Creating Web Page Links

Updated February 9, 1996 


To put a picture in a document, you must use .GIF or .JPG files.

Don't use too many images. They slow things down.

To use an image, you use <IMG SRC="filename" ALIGN="something" >

The alignments are listed in other documents. They're basically used to say where you want the text in relation to the document. I've used TOP or BOTTOM or MIDDLE and haven't liked any of them so I usually separate the .GIF file from the text using a Paragraph <P>.

Here is a picture

and here is the source code I used to get it:

Of course, if the GIF file is in another directory, you can specify that. The USDA webserver has an /images directory.

Making Thumbnail Images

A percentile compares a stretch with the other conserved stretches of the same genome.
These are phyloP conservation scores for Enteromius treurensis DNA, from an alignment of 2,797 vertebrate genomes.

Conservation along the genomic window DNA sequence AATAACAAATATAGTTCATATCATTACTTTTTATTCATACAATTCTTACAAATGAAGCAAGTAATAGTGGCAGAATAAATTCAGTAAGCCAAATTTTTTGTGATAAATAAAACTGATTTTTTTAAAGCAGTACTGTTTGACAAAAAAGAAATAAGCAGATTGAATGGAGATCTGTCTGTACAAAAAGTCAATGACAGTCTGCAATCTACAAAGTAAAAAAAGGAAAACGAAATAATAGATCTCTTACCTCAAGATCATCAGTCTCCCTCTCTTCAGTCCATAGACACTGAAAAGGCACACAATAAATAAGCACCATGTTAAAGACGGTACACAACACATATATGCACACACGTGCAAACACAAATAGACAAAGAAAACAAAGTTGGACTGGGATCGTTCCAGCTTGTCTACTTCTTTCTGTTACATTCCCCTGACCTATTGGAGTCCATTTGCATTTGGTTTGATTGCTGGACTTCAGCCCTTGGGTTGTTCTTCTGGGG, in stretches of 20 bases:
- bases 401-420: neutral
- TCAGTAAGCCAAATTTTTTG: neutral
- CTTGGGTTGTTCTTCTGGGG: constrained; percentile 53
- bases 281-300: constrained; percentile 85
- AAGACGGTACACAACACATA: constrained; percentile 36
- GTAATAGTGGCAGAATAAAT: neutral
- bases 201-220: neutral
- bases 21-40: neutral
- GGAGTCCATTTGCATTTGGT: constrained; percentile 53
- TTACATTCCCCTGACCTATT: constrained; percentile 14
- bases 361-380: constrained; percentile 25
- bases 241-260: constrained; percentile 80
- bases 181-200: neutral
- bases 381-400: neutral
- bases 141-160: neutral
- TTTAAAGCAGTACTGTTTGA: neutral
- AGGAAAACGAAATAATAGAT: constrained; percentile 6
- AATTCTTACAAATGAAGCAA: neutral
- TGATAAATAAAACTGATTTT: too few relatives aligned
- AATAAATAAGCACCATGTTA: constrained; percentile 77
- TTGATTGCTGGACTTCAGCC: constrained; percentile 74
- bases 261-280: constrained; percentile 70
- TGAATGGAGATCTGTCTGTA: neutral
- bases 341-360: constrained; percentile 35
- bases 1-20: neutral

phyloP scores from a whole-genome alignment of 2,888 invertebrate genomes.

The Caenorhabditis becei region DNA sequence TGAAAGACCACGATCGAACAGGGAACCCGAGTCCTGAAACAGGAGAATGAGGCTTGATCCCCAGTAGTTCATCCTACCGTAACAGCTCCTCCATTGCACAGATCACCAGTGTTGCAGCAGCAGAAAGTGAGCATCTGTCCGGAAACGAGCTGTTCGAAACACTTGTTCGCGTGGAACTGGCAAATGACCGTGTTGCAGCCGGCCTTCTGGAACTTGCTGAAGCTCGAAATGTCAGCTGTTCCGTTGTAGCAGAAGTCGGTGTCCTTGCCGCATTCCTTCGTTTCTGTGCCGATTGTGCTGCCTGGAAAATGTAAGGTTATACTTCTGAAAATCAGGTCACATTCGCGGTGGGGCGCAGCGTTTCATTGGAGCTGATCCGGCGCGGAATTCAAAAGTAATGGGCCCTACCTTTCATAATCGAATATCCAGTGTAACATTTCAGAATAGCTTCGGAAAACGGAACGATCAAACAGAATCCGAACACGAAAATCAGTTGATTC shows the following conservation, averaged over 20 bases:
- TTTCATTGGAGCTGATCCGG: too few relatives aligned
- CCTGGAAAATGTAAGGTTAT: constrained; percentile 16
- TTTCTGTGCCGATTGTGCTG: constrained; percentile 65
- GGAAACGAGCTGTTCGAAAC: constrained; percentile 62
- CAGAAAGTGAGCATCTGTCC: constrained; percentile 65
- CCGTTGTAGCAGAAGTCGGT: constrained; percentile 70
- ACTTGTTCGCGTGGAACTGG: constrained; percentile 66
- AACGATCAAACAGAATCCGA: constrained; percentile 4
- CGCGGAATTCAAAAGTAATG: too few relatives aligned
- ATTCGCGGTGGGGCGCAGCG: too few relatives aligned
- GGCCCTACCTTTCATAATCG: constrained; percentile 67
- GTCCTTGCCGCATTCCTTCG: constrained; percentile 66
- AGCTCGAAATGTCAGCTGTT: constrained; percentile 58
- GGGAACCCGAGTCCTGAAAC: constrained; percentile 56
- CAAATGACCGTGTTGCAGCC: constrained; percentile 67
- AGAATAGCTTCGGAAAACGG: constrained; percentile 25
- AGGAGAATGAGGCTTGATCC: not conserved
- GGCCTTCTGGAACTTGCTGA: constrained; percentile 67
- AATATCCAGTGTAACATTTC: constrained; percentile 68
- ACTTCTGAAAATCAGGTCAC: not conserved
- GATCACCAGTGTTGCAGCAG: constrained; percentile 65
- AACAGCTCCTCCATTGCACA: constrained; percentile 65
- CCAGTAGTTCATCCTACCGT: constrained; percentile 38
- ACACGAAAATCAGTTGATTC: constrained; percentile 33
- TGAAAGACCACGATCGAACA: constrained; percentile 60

Thumbnail images are little images you can click on to get to bigger images. There are two ways to do this.
  1. You can have two different-sized images with different names or
  2. You can resize an image using attributes of the IMG tag.
Since clicking to one image from another is fairly basic (just insert the image in an A HREF code, I'll demonstrate how to make a thumbnail image using HEIGHT and WIDTH attributes. Below is a clickable thumbnail of the previous EMU.JPG

Here is the source code I used:

I put it on three different lines so you could understand what is happening. The middle line: ss what is used to display the image in a different format. Simply use WIDTH= and HEIGHT= and number of pixels. Try to have them in same relationship as the original picture of it will get distorted.

The first line:

is used to make the image clickable since it sends you to the unaltered image. The third line of course is just the end of the first line. 
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Mike Moxcey